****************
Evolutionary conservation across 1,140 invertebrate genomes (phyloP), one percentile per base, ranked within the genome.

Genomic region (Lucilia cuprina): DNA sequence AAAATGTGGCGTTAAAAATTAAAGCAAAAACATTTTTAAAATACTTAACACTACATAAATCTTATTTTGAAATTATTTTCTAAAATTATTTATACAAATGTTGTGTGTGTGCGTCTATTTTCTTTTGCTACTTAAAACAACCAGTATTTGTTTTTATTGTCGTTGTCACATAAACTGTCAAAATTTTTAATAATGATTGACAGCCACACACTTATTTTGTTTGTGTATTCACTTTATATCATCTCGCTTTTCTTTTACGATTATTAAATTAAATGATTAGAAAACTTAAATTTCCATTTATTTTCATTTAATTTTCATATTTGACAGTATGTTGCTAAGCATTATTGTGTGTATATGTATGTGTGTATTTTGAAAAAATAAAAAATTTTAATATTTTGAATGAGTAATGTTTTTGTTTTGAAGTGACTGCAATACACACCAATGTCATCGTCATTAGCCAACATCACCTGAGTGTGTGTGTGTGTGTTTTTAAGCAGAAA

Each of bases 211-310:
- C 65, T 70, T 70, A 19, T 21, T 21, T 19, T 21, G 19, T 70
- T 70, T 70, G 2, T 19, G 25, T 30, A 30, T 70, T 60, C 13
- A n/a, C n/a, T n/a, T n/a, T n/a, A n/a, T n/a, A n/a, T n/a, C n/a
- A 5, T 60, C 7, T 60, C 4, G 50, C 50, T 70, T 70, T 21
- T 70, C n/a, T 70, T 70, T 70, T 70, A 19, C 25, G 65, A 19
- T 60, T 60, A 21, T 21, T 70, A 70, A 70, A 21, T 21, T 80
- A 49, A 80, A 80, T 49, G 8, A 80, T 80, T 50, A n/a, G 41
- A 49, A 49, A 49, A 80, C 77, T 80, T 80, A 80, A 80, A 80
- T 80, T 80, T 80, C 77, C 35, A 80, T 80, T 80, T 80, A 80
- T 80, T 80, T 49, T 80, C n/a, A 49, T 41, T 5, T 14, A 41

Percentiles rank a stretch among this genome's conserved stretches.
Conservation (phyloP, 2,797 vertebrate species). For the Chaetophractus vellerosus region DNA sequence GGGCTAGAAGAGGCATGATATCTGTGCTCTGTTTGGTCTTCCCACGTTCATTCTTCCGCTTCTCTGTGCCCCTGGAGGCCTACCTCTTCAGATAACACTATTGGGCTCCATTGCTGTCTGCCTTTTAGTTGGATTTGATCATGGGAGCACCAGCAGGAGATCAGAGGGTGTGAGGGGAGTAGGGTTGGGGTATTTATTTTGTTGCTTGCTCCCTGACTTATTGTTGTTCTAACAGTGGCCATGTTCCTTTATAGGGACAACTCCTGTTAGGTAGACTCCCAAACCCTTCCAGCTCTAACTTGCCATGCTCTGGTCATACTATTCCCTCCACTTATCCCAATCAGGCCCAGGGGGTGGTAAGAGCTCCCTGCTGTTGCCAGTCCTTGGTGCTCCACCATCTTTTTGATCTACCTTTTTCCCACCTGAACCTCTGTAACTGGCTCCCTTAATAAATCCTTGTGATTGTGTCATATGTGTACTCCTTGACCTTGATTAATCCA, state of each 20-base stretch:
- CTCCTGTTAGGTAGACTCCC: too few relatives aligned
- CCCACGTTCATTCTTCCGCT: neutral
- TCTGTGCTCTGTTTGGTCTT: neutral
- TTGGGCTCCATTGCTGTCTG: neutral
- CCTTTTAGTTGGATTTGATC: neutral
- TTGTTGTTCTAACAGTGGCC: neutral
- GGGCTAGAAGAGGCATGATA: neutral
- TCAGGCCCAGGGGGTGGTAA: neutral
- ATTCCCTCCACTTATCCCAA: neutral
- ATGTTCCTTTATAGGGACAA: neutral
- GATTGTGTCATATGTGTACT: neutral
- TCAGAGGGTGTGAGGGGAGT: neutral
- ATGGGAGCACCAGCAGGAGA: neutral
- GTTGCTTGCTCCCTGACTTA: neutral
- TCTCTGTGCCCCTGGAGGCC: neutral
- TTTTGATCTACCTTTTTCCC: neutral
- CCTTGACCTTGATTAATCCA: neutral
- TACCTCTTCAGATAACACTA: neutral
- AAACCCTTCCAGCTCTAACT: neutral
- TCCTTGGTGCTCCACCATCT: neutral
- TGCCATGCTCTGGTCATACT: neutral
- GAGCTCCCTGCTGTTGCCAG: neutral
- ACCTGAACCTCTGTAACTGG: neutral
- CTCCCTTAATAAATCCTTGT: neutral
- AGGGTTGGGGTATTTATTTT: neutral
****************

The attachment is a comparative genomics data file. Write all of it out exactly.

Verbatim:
Evolutionary conservation across 1,140 invertebrate genomes (phyloP), one percentile per base, ranked within the genome.

Genomic region (Lucilia cuprina): DNA sequence AAAATGTGGCGTTAAAAATTAAAGCAAAAACATTTTTAAAATACTTAACACTACATAAATCTTATTTTGAAATTATTTTCTAAAATTATTTATACAAATGTTGTGTGTGTGCGTCTATTTTCTTTTGCTACTTAAAACAACCAGTATTTGTTTTTATTGTCGTTGTCACATAAACTGTCAAAATTTTTAATAATGATTGACAGCCACACACTTATTTTGTTTGTGTATTCACTTTATATCATCTCGCTTTTCTTTTACGATTATTAAATTAAATGATTAGAAAACTTAAATTTCCATTTATTTTCATTTAATTTTCATATTTGACAGTATGTTGCTAAGCATTATTGTGTGTATATGTATGTGTGTATTTTGAAAAAATAAAAAATTTTAATATTTTGAATGAGTAATGTTTTTGTTTTGAAGTGACTGCAATACACACCAATGTCATCGTCATTAGCCAACATCACCTGAGTGTGTGTGTGTGTGTTTTTAAGCAGAAA

Each of bases 211-310:
- C 65, T 70, T 70, A 19, T 21, T 21, T 19, T 21, G 19, T 70
- T 70, T 70, G 2, T 19, G 25, T 30, A 30, T 70, T 60, C 13
- A n/a, C n/a, T n/a, T n/a, T n/a, A n/a, T n/a, A n/a, T n/a, C n/a
- A 5, T 60, C 7, T 60, C 4, G 50, C 50, T 70, T 70, T 21
- T 70, C n/a, T 70, T 70, T 70, T 70, A 19, C 25, G 65, A 19
- T 60, T 60, A 21, T 21, T 70, A 70, A 70, A 21, T 21, T 80
- A 49, A 80, A 80, T 49, G 8, A 80, T 80, T 50, A n/a, G 41
- A 49, A 49, A 49, A 80, C 77, T 80, T 80, A 80, A 80, A 80
- T 80, T 80, T 80, C 77, C 35, A 80, T 80, T 80, T 80, A 80
- T 80, T 80, T 49, T 80, C n/a, A 49, T 41, T 5, T 14, A 41

Percentiles rank a stretch among this genome's conserved stretches.
Conservation (phyloP, 2,797 vertebrate species). For the Chaetophractus vellerosus region DNA sequence GGGCTAGAAGAGGCATGATATCTGTGCTCTGTTTGGTCTTCCCACGTTCATTCTTCCGCTTCTCTGTGCCCCTGGAGGCCTACCTCTTCAGATAACACTATTGGGCTCCATTGCTGTCTGCCTTTTAGTTGGATTTGATCATGGGAGCACCAGCAGGAGATCAGAGGGTGTGAGGGGAGTAGGGTTGGGGTATTTATTTTGTTGCTTGCTCCCTGACTTATTGTTGTTCTAACAGTGGCCATGTTCCTTTATAGGGACAACTCCTGTTAGGTAGACTCCCAAACCCTTCCAGCTCTAACTTGCCATGCTCTGGTCATACTATTCCCTCCACTTATCCCAATCAGGCCCAGGGGGTGGTAAGAGCTCCCTGCTGTTGCCAGTCCTTGGTGCTCCACCATCTTTTTGATCTACCTTTTTCCCACCTGAACCTCTGTAACTGGCTCCCTTAATAAATCCTTGTGATTGTGTCATATGTGTACTCCTTGACCTTGATTAATCCA, state of each 20-base stretch:
- CTCCTGTTAGGTAGACTCCC: too few relatives aligned
- CCCACGTTCATTCTTCCGCT: neutral
- TCTGTGCTCTGTTTGGTCTT: neutral
- TTGGGCTCCATTGCTGTCTG: neutral
- CCTTTTAGTTGGATTTGATC: neutral
- TTGTTGTTCTAACAGTGGCC: neutral
- GGGCTAGAAGAGGCATGATA: neutral
- TCAGGCCCAGGGGGTGGTAA: neutral
- ATTCCCTCCACTTATCCCAA: neutral
- ATGTTCCTTTATAGGGACAA: neutral
- GATTGTGTCATATGTGTACT: neutral
- TCAGAGGGTGTGAGGGGAGT: neutral
- ATGGGAGCACCAGCAGGAGA: neutral
- GTTGCTTGCTCCCTGACTTA: neutral
- TCTCTGTGCCCCTGGAGGCC: neutral
- TTTTGATCTACCTTTTTCCC: neutral
- CCTTGACCTTGATTAATCCA: neutral
- TACCTCTTCAGATAACACTA: neutral
- AAACCCTTCCAGCTCTAACT: neutral
- TCCTTGGTGCTCCACCATCT: neutral
- TGCCATGCTCTGGTCATACT: neutral
- GAGCTCCCTGCTGTTGCCAG: neutral
- ACCTGAACCTCTGTAACTGG: neutral
- CTCCCTTAATAAATCCTTGT: neutral
- AGGGTTGGGGTATTTATTTT: neutral